General Motors and the rest of the auto industry is following Tesla is one potentially important area — over-the-air (OTA) software and firmware update to vehicles. Tesla routinely updates its fleet of vehicles by beaming out new code; owners go to sleep and wake up to a car that can do new things.
But GM is ready to catch up — and to leverage its huge fleet of connected vehicles, the largest in the industry thanks to the carmaker’s longstanding use of OnStar, a subscription communications, connectivity and safety feature that comes with every new GM car, truck, and SUV.
On a conference call with analysts after GM announced second-quarter earnings that exceeded Wall Street expectations by a decent margin, CEO Mary Barra was asked by Morgan Stanley analyst Adam Jonas if a more ambitious OTA rollout was planned, as if so, whether GM would institute it before 2020.
Barra said that carmaker would. For the time being, however, GM’s OTA capabilities come via OnStar.
But Barra added that GM is developing a new electrical architecture for its vehicles — that’s distinct from electric cars, by the way, as all gas-powered vehicles run systems of internally generated electricity — as well as a next-generation of its already excellent infotainment setup.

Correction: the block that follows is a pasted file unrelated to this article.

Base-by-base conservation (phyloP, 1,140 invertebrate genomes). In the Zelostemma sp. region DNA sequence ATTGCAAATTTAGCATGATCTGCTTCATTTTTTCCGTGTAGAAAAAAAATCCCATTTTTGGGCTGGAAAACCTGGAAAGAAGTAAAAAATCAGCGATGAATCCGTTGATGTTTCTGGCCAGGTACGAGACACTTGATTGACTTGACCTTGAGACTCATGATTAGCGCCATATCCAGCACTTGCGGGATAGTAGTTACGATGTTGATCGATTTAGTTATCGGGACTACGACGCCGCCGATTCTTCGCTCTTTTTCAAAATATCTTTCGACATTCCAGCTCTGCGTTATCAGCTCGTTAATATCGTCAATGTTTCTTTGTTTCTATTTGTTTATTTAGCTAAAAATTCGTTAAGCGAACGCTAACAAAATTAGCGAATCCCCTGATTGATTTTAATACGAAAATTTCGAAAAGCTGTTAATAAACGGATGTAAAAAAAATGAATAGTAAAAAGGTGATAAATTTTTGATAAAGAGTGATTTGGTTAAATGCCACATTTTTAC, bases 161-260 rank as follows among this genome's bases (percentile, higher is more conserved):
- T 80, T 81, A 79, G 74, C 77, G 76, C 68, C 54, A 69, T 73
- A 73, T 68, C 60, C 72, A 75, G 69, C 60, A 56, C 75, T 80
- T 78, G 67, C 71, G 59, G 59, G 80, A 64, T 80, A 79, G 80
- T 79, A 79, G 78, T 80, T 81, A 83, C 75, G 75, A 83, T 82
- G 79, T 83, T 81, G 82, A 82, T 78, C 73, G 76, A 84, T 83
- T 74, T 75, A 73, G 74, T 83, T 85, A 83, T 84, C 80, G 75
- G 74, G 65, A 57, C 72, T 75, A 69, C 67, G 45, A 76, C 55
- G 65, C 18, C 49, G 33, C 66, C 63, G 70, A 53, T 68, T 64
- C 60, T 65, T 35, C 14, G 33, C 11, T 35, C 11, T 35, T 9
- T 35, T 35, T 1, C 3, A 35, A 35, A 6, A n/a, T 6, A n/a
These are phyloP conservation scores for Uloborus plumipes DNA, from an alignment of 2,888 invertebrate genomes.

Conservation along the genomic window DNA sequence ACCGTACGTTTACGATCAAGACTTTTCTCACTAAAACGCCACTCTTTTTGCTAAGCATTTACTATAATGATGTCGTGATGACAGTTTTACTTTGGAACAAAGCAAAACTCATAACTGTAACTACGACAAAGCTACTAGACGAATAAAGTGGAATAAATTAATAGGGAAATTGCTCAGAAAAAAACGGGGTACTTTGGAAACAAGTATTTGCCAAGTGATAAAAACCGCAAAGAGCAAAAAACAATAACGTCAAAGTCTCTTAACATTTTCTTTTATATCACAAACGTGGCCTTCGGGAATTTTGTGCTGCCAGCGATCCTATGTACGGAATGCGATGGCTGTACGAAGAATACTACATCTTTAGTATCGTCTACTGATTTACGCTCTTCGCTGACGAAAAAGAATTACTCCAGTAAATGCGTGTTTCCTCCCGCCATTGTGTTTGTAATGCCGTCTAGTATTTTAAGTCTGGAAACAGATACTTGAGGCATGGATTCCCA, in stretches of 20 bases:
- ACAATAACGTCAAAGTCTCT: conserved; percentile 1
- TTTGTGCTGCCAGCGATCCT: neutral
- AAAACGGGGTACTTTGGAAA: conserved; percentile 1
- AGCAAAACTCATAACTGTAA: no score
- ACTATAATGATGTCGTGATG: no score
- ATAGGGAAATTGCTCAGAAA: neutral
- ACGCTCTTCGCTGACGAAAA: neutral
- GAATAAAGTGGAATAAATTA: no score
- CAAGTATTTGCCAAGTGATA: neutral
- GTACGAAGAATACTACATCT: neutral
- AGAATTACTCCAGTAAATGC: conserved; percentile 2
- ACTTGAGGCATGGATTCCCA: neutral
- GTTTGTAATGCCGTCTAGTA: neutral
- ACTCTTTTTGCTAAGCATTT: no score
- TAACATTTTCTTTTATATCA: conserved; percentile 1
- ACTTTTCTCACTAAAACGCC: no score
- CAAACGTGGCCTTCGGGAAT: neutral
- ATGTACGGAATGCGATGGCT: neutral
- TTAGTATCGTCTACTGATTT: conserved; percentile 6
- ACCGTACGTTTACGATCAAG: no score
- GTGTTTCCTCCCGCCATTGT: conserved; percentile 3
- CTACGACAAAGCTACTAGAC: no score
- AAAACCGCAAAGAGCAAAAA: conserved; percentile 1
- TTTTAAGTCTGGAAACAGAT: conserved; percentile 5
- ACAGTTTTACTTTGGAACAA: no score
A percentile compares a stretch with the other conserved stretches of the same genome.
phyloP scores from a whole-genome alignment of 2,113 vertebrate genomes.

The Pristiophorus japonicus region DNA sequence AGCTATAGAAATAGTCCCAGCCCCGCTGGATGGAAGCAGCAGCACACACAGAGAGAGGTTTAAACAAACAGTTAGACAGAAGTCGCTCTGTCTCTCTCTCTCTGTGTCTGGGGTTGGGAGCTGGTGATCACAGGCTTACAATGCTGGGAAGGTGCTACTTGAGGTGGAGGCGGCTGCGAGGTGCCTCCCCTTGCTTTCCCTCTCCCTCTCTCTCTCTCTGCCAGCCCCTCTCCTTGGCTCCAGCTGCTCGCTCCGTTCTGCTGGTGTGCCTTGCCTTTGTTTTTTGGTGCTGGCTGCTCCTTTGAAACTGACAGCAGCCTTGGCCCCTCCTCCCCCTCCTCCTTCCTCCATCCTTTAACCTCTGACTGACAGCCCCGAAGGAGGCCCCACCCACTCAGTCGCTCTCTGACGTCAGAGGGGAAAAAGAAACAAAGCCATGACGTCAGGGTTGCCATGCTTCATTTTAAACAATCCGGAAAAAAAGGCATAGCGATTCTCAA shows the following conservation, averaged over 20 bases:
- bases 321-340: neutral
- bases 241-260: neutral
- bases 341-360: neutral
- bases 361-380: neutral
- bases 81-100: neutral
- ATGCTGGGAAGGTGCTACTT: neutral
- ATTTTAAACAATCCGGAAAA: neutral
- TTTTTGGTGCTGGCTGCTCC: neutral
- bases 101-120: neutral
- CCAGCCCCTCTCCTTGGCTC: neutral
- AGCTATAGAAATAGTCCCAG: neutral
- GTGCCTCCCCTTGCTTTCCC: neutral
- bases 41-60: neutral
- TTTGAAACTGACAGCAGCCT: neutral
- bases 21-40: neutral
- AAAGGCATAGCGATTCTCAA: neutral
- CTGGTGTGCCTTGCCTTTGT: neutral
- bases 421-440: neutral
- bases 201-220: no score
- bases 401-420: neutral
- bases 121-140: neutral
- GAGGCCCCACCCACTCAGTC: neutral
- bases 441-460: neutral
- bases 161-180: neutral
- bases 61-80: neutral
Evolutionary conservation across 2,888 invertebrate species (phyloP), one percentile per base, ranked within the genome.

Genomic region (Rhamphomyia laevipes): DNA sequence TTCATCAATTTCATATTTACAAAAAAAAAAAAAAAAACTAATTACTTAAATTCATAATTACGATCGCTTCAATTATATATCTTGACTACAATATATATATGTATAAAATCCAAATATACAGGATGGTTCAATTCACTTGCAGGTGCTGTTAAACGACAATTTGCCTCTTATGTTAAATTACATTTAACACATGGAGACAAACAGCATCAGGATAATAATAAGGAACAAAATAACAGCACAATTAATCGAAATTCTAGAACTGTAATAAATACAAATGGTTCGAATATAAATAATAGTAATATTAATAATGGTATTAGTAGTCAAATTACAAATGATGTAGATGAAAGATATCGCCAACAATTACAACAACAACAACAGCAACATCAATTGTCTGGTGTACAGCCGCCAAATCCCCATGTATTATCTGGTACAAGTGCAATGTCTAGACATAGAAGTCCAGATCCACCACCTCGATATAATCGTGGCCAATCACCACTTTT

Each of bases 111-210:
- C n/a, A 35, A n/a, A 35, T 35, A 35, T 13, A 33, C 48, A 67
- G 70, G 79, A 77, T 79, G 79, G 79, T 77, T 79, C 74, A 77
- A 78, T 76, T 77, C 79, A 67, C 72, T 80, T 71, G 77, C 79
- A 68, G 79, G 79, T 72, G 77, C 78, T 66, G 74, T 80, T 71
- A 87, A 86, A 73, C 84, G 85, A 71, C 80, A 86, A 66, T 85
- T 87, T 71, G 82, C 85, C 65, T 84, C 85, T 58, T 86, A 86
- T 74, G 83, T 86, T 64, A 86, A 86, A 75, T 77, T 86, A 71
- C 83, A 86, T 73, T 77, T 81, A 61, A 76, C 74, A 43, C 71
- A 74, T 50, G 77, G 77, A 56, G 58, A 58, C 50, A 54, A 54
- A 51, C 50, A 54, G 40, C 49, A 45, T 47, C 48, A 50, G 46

Up to this point, traditional carmakers have been wary about matching Tesla’s OTA patterns out of concern for safety and hacking.
But GM is actively developing new ways to use the data that its owners and vehicles generate and capture. Recently, according to Barra, GM hired a dedicated Chief Data Officer. He’s A. Charles Thomas, who”was chief data officer and head of enterprise data and analytics at Wells Fargo,” the Detroit News reported.
So the biggest of the Big Three is getting more serious about Big Data.
“I agree that’s an opportunity, and we want to seize it,” Barra told Jonas.
Get the latest Tesla stock price here.
NOW WATCH: Money & Markets videos
Business Insider Emails & Alerts
Site highlights each day to your inbox.